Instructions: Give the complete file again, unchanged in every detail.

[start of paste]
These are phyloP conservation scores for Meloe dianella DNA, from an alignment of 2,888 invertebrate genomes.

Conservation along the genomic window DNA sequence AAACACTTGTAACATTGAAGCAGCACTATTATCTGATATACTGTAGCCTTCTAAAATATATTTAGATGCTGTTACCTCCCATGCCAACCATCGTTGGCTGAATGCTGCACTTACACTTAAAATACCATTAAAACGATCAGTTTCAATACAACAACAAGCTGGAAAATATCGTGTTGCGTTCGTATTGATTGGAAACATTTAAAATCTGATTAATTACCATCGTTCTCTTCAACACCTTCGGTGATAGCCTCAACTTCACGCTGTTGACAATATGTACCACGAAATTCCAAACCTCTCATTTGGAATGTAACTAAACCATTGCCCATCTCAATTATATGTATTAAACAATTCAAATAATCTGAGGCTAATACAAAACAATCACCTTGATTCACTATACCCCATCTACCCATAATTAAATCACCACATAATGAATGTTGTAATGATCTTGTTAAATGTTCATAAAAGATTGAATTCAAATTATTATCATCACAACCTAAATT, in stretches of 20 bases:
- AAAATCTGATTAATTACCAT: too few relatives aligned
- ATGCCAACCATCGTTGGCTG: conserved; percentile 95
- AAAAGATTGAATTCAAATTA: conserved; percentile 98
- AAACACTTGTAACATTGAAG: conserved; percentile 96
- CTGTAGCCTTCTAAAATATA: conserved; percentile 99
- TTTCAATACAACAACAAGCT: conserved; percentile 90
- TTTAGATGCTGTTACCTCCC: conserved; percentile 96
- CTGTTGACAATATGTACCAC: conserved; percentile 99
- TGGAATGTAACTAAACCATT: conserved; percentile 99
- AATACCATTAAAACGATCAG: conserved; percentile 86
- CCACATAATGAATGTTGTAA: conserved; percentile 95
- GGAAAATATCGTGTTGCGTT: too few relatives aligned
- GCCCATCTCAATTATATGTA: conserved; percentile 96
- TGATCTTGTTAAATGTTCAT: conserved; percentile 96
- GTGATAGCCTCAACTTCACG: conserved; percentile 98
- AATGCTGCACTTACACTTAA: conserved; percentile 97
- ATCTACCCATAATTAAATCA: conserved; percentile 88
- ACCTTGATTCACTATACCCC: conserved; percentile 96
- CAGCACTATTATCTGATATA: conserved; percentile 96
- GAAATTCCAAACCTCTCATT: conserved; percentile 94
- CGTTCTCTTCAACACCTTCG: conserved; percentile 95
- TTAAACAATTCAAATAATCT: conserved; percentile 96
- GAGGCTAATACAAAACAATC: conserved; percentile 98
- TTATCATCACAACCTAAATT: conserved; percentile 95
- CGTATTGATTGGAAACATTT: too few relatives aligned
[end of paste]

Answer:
These are phyloP conservation scores for Meloe dianella DNA, from an alignment of 2,888 invertebrate genomes.

Conservation along the genomic window DNA sequence AAACACTTGTAACATTGAAGCAGCACTATTATCTGATATACTGTAGCCTTCTAAAATATATTTAGATGCTGTTACCTCCCATGCCAACCATCGTTGGCTGAATGCTGCACTTACACTTAAAATACCATTAAAACGATCAGTTTCAATACAACAACAAGCTGGAAAATATCGTGTTGCGTTCGTATTGATTGGAAACATTTAAAATCTGATTAATTACCATCGTTCTCTTCAACACCTTCGGTGATAGCCTCAACTTCACGCTGTTGACAATATGTACCACGAAATTCCAAACCTCTCATTTGGAATGTAACTAAACCATTGCCCATCTCAATTATATGTATTAAACAATTCAAATAATCTGAGGCTAATACAAAACAATCACCTTGATTCACTATACCCCATCTACCCATAATTAAATCACCACATAATGAATGTTGTAATGATCTTGTTAAATGTTCATAAAAGATTGAATTCAAATTATTATCATCACAACCTAAATT, in stretches of 20 bases:
- AAAATCTGATTAATTACCAT: too few relatives aligned
- ATGCCAACCATCGTTGGCTG: conserved; percentile 95
- AAAAGATTGAATTCAAATTA: conserved; percentile 98
- AAACACTTGTAACATTGAAG: conserved; percentile 96
- CTGTAGCCTTCTAAAATATA: conserved; percentile 99
- TTTCAATACAACAACAAGCT: conserved; percentile 90
- TTTAGATGCTGTTACCTCCC: conserved; percentile 96
- CTGTTGACAATATGTACCAC: conserved; percentile 99
- TGGAATGTAACTAAACCATT: conserved; percentile 99
- AATACCATTAAAACGATCAG: conserved; percentile 86
- CCACATAATGAATGTTGTAA: conserved; percentile 95
- GGAAAATATCGTGTTGCGTT: too few relatives aligned
- GCCCATCTCAATTATATGTA: conserved; percentile 96
- TGATCTTGTTAAATGTTCAT: conserved; percentile 96
- GTGATAGCCTCAACTTCACG: conserved; percentile 98
- AATGCTGCACTTACACTTAA: conserved; percentile 97
- ATCTACCCATAATTAAATCA: conserved; percentile 88
- ACCTTGATTCACTATACCCC: conserved; percentile 96
- CAGCACTATTATCTGATATA: conserved; percentile 96
- GAAATTCCAAACCTCTCATT: conserved; percentile 94
- CGTTCTCTTCAACACCTTCG: conserved; percentile 95
- TTAAACAATTCAAATAATCT: conserved; percentile 96
- GAGGCTAATACAAAACAATC: conserved; percentile 98
- TTATCATCACAACCTAAATT: conserved; percentile 95
- CGTATTGATTGGAAACATTT: too few relatives aligned